All other things being equal OR ‘Ceteris paribus’ is a phrase that rolled off easily from my Economics Professors’ tongues frequently in college. Add this phrase to any theory, and you can almost always justify your theory within its defined context. For example, we can say that ‘having a personal finance plan in place is beneficial to a couple’s financial stability, ceteris paribus’. In this context, what are the factors that can prevent your joint financial plan from being effective? A key component to executing a financial plan is budgeting.
Whilst talking about budgeting, I’d like to zoom in on the steps that I highlighted in the last article and also talk about 3 things that could prevent you from sticking to a joint budget. As a re-cap, last weekend I mentioned that when putting numbers to your financial plan, you should make a list of all your needs, estimate the cost for the needs, make a forecast for future years and then each determine/ agree your individual contribution to the joint plan.
In your joint financial plan, budgeting comes in when making the list of needs and putting numbers to those needs. There are various guidelines suggested by financial advisors for budgeting, such as the 50:30:20 rule. Such guidelines typically suggest budget allocation ratios to three main categories including Needs, Wants and Savings/ Investments. For each of these categories, you’ll need to decide on what you’ll like to jointly aspire to and which goals (if any) you’ll like to set as individuals. The 50:30:20 rule for Needs, Wants and Savings is pretty standard but you can adjust this ratio as you wish. I recently read an article about a couple (Amon and Christina Browning) who retired at 39 and 41 respectively by saving 70% of their income. For this couple, their joint lifestyle goal was to pursue financial independence and retire way before the average age of 65. Together, they decided to front-load their financial obligations to allow them spend more time with each other and live each day to the fullest. As mentioned previously, your joint lifestyle goal, is as unique as your personal relationship and should be defined by you.
What should I categorise as Needs, Wants and Savings/ Investments?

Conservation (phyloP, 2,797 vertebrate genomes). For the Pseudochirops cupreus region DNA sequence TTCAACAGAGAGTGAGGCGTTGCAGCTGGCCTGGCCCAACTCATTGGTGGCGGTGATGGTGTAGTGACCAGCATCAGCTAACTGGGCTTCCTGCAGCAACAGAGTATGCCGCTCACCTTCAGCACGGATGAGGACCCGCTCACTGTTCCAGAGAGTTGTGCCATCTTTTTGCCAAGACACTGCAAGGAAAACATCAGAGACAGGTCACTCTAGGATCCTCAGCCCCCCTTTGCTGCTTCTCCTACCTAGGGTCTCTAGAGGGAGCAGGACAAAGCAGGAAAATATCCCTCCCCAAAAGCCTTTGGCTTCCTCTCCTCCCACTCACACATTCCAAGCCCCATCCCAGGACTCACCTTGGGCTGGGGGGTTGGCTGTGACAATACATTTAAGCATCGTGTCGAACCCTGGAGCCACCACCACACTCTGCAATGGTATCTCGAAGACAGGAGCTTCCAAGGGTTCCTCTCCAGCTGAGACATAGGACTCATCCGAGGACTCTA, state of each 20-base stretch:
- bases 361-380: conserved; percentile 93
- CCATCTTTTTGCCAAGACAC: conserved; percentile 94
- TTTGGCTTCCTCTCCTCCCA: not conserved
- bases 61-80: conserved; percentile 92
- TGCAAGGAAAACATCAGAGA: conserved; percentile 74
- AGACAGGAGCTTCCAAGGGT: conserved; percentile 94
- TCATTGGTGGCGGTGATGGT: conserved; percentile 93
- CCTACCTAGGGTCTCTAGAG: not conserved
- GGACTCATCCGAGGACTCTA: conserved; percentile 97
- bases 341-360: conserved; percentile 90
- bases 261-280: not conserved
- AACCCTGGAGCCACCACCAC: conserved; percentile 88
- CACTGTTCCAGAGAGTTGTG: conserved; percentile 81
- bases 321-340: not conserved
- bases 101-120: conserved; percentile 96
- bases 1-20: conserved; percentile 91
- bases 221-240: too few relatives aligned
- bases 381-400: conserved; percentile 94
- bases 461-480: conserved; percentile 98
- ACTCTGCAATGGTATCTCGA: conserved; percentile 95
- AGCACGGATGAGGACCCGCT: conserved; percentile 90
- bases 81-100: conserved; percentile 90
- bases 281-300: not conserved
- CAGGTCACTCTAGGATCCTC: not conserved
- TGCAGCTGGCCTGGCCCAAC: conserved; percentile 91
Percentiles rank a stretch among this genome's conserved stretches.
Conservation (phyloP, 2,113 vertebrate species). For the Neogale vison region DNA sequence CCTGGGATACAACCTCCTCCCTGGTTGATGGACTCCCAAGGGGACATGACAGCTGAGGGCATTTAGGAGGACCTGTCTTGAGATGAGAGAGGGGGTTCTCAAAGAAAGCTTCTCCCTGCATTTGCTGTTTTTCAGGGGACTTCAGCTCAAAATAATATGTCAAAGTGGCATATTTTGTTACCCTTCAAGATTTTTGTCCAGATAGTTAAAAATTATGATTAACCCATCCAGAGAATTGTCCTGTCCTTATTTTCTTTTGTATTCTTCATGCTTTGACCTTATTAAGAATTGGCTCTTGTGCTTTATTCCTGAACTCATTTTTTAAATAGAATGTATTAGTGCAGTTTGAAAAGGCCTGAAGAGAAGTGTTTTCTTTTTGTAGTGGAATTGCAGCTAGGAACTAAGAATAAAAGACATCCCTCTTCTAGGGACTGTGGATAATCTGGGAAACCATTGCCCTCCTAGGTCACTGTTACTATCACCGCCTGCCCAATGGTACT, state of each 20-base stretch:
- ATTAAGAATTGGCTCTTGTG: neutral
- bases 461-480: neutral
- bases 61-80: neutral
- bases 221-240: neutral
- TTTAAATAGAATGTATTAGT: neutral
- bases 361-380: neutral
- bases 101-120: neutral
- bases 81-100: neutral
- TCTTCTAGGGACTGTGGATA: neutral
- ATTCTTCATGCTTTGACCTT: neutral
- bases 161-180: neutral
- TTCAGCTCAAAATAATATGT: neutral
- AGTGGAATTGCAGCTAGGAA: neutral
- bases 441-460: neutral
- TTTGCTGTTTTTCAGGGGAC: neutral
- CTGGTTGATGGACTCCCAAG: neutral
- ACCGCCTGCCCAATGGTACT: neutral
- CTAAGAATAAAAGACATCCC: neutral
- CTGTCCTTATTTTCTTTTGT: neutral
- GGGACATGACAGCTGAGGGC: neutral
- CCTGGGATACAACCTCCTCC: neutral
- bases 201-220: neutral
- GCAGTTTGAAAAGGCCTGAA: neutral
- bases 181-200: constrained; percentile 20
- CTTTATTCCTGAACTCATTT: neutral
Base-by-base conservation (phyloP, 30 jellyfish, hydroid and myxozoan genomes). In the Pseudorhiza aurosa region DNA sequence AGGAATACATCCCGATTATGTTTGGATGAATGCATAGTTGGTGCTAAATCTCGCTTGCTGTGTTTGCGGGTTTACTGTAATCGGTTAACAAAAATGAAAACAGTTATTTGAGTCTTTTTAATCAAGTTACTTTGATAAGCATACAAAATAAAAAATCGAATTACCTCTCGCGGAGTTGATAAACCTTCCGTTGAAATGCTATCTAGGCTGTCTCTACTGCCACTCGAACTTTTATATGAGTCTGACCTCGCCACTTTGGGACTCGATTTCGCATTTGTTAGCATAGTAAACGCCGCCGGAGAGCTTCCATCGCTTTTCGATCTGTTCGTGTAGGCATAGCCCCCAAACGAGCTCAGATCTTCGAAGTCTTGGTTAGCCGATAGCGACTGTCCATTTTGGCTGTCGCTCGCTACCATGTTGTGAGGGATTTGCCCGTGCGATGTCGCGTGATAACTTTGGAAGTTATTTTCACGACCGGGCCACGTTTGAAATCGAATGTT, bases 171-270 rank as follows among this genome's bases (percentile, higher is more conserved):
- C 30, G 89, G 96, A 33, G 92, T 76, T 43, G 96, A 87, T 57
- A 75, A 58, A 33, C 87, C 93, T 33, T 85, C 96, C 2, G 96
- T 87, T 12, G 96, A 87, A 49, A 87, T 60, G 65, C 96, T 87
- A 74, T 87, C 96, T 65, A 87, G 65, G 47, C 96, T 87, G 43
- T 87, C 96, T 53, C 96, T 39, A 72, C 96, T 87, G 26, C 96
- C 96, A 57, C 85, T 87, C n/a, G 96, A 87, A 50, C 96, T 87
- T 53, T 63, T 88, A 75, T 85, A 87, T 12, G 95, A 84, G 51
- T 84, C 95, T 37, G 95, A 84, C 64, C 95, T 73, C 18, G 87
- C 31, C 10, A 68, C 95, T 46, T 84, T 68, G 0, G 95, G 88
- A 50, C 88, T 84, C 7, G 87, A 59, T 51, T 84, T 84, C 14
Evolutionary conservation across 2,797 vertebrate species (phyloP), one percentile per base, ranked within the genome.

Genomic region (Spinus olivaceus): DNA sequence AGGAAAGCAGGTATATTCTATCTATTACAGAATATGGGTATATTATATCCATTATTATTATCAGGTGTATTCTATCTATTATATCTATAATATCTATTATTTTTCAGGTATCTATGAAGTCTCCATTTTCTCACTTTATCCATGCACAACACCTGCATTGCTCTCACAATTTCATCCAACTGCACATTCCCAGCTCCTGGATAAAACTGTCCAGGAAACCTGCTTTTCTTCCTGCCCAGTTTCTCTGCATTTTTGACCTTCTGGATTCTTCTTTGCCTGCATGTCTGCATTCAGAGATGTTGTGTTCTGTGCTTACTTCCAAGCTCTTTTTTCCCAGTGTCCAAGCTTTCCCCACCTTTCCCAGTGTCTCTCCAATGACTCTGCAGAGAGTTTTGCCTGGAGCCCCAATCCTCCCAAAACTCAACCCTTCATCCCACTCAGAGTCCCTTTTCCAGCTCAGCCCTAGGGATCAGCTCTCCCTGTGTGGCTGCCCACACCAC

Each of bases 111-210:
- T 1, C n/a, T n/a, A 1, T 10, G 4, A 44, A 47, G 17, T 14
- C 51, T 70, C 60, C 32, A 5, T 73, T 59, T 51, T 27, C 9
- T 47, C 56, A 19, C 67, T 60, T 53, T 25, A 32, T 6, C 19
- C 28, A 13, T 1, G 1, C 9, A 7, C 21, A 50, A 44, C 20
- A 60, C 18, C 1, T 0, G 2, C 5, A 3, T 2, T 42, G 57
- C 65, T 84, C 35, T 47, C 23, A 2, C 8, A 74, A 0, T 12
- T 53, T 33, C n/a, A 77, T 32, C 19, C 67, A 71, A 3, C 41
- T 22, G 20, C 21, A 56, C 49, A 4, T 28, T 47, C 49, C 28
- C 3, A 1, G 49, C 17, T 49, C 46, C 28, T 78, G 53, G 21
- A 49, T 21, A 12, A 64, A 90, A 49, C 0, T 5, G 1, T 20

Maslow’s hierarchy of needs is a good starting point for prioritising in your budget, what you need to survive versus your wants. Your physiological needs (Food, Shelter, and Clothing) and Safety needs (Health, Property, Security, and Employment) should be prioritized over wants. Your wants are still important. As a couple you could decide that it is absolutely important for the sanity of your relationship to go on vacation at least once a year. Savings/ investments are critical to your plan as they act as a buffer when your income cash-flow is impacted.
What factors can hinder my budget?
Whilst diligence and discipline are traits required for sticking to a budget, it is important to understand that certain factors could hinder a budget. These include;
1) Income cash-flow: Do you understand the frequency of your income payments? And are you able to match the frequency of your income to when your costs are due?
2) Un-necessary spending: Do you find yourself spending on things outside your budget and then regardless of this, having to still bear the costs of your basic needs?
3) Debt: Does your debt re-payment out-way your income?
Sticking to your joint budget in a relationship/ marriage could be a valuable tool to achieving your joint lifestyle goals/ vision. Ceteris paribus means that the aforementioned factors are not an issue for you in your relationship. Often times, life isn’t perfect and so what happens when these issues are real and present in your relationship? Can one still navigate a joint financial plan? Please look out for next weekend’s article to find out how.
Toyosi is a Strategy & Corporate Development Professional with over 8 years of experience in the Financial Services industry. She has spent the last 3 years working at FBNQuest Asset Management. She is passionate about sharing personal finance advice to help others build strong wealth habits. Comments and enquiries can be sent to firstname.lastname@example.org